Differential effects of nitrate, ammonium, and urea as N sources for microbial communities in the North Pacific Ocean

I. N. Shilova, M. M. Mills, J. C. Robidart, K. A. Turk-Kubo, K. M. Björkman, Z. Kolber, I. Rapp, G. L. van Dijken, M. J. Church, K. R. Arrigo, E. P. Achterberg, J. P. Zehr

Research output: Contribution to journalArticlepeer-review

31 Scopus citations

Abstract

Nitrogen (N) is the major limiting nutrient for phytoplankton growth and productivity in large parts of the world's oceans. Differential preferences for specific N substrates may be important in controlling phytoplankton community composition. To date, there is limited information on how specific N substrates influence the composition of naturally occurring microbial communities. We investigated the effect of nitrate ((Formula presented.)), ammonium ((Formula presented.)), and urea on microbial and phytoplankton community composition (cell abundances and 16S rRNA gene profiling) and functioning (photosynthetic activity, carbon fixation rates) in the oligotrophic waters of the North Pacific Ocean. All N substrates tested significantly stimulated phytoplankton growth and productivity. Urea resulted in the greatest (>300%) increases in chlorophyll a (<0.06 μg L−1 and ∼0.19 μg L−1 in the control and urea addition, respectively) and productivity (<0.4 μmol C L−1 d−1 and ∼1.4 μmol C L−1 d−1 in the control and urea addition, respectively) at two experimental stations, largely due to increased abundances of Prochlorococcus (Cyanobacteria). Two abundant clades of Prochlorococcus, High Light I and II, demonstrated similar responses to urea, suggesting this substrate is likely an important N source for natural Prochlorococcus populations. In contrast, the heterotrophic community composition changed most in response to (Formula presented.). Finally, the time and magnitude of response to N amendments varied with geographic location, likely due to differences in microbial community composition and their nutrient status. Our results provide support for the hypothesis that changes in N supply would likely favor specific populations of phytoplankton in different oceanic regions and thus, affect both biogeochemical cycles and ecological processes.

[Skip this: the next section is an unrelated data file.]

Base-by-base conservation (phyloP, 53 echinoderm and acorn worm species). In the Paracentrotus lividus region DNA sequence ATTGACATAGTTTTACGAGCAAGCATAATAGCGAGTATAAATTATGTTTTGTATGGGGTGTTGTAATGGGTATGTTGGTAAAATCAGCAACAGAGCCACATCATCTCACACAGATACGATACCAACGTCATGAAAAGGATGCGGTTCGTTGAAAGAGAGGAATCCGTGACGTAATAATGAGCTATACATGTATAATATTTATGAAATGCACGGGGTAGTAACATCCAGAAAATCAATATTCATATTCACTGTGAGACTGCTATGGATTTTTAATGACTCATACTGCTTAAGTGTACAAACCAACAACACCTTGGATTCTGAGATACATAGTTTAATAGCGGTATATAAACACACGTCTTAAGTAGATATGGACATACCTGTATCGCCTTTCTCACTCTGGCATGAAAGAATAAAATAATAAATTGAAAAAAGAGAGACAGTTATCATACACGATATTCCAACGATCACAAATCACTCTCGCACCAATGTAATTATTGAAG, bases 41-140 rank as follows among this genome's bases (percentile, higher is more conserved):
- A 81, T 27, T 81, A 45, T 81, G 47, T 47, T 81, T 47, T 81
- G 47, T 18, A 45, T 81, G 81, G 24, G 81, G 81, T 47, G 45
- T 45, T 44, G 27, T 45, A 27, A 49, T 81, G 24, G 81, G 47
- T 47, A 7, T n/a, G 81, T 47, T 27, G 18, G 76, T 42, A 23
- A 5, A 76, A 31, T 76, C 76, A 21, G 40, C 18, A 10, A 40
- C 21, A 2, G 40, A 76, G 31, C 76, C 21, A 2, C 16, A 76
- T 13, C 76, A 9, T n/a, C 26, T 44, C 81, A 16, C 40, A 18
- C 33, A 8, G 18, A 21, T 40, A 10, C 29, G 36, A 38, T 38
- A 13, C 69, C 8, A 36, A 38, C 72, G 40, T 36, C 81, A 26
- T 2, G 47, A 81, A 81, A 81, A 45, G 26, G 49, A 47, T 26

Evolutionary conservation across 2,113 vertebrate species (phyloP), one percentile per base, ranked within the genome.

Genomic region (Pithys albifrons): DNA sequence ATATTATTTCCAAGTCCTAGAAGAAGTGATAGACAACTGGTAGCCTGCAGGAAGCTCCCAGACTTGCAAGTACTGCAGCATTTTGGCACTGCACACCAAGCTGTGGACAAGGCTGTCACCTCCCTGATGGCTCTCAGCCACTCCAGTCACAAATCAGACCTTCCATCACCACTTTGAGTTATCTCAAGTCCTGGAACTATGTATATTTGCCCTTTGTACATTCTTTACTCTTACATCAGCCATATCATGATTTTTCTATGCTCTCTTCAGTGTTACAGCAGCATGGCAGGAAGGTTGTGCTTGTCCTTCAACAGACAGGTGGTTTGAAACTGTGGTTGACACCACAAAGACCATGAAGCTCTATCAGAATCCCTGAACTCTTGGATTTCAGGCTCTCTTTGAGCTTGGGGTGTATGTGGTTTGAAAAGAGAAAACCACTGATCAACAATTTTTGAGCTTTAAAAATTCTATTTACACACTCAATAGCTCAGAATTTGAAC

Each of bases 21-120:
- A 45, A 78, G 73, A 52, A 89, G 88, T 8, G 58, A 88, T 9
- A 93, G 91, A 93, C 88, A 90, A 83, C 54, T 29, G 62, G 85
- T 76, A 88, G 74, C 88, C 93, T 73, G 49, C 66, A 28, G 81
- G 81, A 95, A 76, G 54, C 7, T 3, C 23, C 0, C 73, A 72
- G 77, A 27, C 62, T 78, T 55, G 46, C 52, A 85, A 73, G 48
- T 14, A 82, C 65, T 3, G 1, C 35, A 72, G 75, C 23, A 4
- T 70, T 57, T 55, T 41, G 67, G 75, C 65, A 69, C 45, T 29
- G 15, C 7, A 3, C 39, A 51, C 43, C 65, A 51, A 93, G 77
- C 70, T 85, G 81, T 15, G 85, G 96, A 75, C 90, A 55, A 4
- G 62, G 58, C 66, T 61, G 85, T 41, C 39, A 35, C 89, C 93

Original languageEnglish
Pages (from-to)2550-2574
Number of pages25
JournalLimnology and Oceanography
Volume62
Issue number6
DOIs
StatePublished - Nov 2017

Fingerprint

Dive into the research topics of 'Differential effects of nitrate, ammonium, and urea as N sources for microbial communities in the North Pacific Ocean'. Together they form a unique fingerprint.

Cite this